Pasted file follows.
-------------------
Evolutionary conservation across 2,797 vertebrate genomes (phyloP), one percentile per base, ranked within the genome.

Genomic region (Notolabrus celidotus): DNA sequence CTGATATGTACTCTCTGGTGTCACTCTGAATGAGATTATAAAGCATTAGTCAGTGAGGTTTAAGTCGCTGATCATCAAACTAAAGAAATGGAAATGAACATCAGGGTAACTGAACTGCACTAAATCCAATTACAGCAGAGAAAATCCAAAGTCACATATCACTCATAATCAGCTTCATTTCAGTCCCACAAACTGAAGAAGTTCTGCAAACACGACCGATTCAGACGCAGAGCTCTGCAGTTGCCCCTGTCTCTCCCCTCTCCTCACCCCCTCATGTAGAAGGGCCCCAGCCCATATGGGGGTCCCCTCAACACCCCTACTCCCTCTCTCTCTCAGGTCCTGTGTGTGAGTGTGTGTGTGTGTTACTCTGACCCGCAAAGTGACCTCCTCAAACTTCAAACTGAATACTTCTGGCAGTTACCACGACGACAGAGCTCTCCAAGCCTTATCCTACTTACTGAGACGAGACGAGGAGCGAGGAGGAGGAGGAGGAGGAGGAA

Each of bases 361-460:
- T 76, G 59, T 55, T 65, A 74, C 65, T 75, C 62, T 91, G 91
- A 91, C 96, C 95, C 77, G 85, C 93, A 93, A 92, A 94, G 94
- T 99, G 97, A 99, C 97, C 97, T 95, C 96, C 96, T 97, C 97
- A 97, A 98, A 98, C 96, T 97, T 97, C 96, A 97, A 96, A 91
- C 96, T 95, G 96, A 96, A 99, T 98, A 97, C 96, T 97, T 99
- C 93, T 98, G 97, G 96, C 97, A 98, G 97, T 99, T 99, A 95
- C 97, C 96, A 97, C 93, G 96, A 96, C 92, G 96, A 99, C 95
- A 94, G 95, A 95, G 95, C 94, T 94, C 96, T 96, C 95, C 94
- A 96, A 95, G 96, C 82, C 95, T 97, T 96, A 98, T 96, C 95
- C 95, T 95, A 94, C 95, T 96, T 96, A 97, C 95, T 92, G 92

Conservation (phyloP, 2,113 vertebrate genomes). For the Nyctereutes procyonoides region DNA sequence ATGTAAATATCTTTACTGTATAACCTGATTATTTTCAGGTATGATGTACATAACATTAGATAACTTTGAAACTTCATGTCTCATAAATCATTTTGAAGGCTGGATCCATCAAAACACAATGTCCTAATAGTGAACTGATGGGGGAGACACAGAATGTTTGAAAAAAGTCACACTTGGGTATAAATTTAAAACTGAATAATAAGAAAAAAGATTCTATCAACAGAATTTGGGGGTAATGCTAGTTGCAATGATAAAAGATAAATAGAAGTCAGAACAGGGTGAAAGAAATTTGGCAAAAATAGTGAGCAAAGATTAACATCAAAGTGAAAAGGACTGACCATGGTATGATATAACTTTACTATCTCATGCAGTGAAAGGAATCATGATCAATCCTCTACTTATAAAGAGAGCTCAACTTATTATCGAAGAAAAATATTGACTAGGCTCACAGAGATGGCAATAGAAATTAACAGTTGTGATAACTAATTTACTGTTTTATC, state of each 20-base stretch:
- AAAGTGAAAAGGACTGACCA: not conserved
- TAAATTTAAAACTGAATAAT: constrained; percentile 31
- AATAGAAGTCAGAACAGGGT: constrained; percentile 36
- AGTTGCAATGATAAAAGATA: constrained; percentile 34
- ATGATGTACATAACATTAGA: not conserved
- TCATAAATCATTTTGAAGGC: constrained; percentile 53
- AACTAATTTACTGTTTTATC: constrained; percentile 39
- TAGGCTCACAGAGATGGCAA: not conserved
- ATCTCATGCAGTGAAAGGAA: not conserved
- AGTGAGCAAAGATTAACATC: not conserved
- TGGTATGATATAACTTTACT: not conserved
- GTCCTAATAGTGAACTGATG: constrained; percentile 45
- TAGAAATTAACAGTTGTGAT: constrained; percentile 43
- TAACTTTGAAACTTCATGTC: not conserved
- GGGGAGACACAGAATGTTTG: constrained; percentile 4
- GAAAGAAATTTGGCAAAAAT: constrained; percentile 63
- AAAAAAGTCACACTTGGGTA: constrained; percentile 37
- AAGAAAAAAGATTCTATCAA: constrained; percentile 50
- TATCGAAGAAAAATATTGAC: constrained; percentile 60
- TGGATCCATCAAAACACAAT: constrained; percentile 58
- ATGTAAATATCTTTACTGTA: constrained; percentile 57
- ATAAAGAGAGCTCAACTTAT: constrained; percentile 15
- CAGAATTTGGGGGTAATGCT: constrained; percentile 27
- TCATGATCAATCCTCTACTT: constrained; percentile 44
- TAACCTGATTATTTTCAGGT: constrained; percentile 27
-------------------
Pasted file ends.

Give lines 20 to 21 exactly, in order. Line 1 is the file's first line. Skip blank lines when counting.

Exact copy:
- TCATAAATCATTTTGAAGGC: constrained; percentile 53
- AACTAATTTACTGTTTTATC: constrained; percentile 39